Life Events

Important Note:
Notwithstanding any information in these Life Events pages or embedded links, for retirements that are first in pay status on or after April 1, 2017, certain Defined Benefit Plan provisions are scheduled to change in accordance with the adoption of Alternative Schedules 1 or 2 under the Second Critical Status Rehabilitation Plan.

Entering or Leaving Active Military Service

Serving on active duty in the Armed Forces of our country can have an effect on your benefits through the Trusts. Please review the items on this page to see if they pertain to your service.

Plan Checklist

Items regarding the Health Plans apply only to participants in the Southern California IBEW-NECA Health Plans. However, if you participate in another electrician health plan, it is likely that similar considerations will apply.

  • Notify the Administrative Office when your active service will begin and is expected to end (provide copies of your deployment papers). Also, notify the Administrative Office when your service actually ends. You must provide a copy of your separation papers.

  • The current special rules apply to eligible participants entering active service:
      • Plan benefits will continue for Participant's eligible dependents for a period not to exceed five years with no cost to the Participant or his eligible dependents.
      • Upon cessation of active employment and entitlement to coverage under USERRA, a Participant's bank hours will be frozen. These bank hours will be reinstated for the Participant on the day he returns to work or registers for dispatch with IBEW Local Union 11 according to the relevant rules.
      • This extraordinary benefit will terminate for employees and their eligible dependents at the end of the employee's military leave. At the end of the military leave, reinstatement or continuation coverage will be available as specified in the Active Health Plan SPD.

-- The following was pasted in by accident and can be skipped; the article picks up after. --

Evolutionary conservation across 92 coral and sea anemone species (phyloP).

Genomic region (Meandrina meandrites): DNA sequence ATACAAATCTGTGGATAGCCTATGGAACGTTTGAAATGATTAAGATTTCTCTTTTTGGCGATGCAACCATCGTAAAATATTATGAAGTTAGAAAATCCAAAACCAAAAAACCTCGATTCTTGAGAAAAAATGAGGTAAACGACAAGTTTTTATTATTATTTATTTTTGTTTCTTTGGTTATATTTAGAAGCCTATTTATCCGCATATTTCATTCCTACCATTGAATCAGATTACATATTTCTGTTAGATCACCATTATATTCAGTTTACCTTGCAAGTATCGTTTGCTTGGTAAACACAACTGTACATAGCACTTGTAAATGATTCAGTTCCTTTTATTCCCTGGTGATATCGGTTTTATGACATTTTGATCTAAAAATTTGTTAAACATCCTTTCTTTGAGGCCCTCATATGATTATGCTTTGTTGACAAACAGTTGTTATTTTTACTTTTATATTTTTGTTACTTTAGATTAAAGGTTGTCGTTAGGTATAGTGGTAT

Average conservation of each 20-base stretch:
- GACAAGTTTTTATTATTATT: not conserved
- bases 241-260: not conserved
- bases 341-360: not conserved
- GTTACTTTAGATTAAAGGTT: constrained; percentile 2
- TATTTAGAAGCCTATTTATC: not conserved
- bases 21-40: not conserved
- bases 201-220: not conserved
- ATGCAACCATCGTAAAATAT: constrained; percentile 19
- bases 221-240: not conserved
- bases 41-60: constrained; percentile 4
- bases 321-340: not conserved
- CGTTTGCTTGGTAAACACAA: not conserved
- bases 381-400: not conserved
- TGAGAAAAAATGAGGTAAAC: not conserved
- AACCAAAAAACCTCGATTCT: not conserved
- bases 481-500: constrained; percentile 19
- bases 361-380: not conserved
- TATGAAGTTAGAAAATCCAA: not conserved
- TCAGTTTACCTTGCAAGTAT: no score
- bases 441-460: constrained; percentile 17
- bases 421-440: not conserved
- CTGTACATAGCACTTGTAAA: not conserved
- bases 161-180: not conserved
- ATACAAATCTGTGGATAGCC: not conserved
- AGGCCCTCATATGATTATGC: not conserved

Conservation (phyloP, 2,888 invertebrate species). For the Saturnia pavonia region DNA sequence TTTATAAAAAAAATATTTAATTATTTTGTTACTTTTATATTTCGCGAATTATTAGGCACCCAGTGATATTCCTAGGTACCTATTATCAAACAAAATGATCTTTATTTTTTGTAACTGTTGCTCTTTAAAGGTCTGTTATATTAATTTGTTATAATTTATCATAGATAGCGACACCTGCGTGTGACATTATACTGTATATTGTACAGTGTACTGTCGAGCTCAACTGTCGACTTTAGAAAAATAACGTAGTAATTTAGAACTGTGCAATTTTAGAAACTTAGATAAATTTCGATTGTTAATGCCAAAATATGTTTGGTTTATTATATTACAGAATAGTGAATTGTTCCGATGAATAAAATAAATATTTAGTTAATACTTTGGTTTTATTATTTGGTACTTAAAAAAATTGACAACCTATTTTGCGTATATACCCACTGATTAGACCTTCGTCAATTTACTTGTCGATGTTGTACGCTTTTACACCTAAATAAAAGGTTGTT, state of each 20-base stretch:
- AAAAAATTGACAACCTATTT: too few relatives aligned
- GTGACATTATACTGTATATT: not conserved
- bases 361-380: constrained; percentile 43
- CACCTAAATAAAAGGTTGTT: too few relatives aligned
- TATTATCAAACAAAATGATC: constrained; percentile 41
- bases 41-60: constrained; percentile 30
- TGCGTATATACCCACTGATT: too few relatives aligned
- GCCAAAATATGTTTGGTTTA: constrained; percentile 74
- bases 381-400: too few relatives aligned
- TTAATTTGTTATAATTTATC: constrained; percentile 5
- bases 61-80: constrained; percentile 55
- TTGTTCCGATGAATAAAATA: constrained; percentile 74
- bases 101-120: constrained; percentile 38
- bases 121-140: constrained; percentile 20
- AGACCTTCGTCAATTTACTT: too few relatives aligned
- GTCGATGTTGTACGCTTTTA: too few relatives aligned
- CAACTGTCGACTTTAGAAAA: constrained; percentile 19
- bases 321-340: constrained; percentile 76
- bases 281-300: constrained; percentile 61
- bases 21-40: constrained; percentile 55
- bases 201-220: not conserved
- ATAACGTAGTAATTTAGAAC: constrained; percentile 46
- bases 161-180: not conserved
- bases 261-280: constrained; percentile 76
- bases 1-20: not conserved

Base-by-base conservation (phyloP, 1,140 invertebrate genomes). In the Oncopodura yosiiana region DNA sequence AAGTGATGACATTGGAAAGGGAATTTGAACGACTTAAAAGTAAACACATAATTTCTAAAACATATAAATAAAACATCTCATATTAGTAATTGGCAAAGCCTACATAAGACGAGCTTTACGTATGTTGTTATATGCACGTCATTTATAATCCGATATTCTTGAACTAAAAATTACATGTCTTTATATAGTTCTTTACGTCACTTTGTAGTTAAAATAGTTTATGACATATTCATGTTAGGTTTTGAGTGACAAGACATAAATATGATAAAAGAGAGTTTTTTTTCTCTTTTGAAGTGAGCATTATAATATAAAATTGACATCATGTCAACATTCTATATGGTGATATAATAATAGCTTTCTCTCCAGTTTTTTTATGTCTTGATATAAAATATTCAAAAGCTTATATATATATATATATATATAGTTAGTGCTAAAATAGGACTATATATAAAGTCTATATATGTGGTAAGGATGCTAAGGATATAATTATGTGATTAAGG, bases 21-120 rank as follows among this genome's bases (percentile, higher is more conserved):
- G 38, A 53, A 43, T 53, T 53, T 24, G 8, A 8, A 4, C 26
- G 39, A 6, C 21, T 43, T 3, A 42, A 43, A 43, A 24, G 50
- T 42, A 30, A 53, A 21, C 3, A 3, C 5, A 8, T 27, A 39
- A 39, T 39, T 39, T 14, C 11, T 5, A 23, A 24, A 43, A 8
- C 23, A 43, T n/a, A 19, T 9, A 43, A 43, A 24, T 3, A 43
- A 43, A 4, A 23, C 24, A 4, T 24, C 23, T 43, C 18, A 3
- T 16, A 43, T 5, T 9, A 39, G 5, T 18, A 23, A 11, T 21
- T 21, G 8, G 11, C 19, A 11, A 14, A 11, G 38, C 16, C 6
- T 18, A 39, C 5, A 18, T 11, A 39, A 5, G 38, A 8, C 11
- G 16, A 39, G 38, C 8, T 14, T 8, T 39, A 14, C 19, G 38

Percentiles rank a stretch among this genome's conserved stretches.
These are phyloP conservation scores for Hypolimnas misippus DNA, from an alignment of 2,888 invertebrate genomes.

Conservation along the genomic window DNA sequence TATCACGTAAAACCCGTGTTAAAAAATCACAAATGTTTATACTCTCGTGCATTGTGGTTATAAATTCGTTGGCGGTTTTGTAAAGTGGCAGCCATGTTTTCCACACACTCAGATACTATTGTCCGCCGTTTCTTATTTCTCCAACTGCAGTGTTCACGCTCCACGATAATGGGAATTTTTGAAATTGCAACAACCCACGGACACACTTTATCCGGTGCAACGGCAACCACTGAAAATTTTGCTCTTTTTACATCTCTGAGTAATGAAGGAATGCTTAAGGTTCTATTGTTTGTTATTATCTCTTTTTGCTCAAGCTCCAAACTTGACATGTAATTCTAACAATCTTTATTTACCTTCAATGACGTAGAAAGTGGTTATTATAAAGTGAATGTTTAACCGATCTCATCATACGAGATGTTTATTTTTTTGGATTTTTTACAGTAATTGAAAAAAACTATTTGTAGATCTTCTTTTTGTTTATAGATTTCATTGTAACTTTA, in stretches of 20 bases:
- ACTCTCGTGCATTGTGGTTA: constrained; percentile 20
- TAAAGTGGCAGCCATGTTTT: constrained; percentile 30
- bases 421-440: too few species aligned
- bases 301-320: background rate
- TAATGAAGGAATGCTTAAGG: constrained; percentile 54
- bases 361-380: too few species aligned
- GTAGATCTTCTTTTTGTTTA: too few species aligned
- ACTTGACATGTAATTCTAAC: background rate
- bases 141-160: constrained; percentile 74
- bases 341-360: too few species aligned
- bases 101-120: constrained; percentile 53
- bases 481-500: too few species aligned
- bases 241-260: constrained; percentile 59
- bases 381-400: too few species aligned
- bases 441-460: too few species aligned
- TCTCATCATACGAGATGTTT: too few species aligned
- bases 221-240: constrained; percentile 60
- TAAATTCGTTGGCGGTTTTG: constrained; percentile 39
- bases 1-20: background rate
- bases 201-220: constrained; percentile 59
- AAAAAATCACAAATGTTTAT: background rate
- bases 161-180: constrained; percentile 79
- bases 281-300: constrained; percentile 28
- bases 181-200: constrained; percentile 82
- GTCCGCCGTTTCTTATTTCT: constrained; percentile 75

Also Consider...

    Planning Notes:

    Military reservists who are called up for active duty will encounter unique financial planning needs. These must be addressed, before leaving for military service.

    It is vital to quantify the net changes to your household income. Many reservists find that their income decreases significantly, upon being called to active duty.

    If the reduction in household income will bust your current budget, your next step is to consider some combination of the two possible remedies; increasing household income and reducing household expenses. Your household expenses will already be reduced for food, clothing, transportation and miscellaneous for the person going on active duty. You can also consider additional employment for the non-military member of the household.

    Quantify what your current financial situation really is. Fill out a net worth statement listing all assets and liabilities. As a last resort if income drops significantly, you may be forced to liquidate some assets to obtain needed living expenses.

    Document all credit debts including home mortgages, automobile loans, credit cards and home equity credit lines. Under the Soldiers' and Sailors' Civil Relief Act of 1940, you may qualify for reduced interest rates on mortgage payments, credit card debt, and other debt (except Federally subsidized student loans) because creditors can only charge 6 percent simple interest on any debt existing before you go on active duty. This remains in effect for the entire period you remain on active duty. The debt must be the military person's and must be incurred before active duty begins. Notify your creditor in writing with documentation of your call to active duty and request the interest rate reduction for the period of your active service. The creditor must either honor the request or go to court to demonstrate that you do not financially need the interest rate reduction. Check the details with each creditor as their policies and practices differ.

    If your car or other vehicle will not be used while you are on active duty, notify the insurance company to get a reduction in premium and refund for any advance payments.

    All active military personnel stationed overseas get an automatic two-month extension of the federal April 15 tax filing deadline. But interest will accrue if money is owed to the government. Those who are not able to make tax payments because of a substantial income drop can apply for a deferment using Form 1175, Request for Deferment of Collection of Income Tax. If the deferment is approved, taxes will not be owed until six months after the end of the initial tour of duty; no interest or penalty will accrue.

    If you are the one who usually handles the financial affairs of the household, be sure someone else (spouse or other trusted individual) knows where important papers and financial accounts (assets and debts) are located, who the financial advisers are, when bills are due, how to balance the checking account, and any other important information related to managing financial affairs for someone in their absence.

    If you don't already have these documents or plan prepared, try to get them done before you leave for active duty.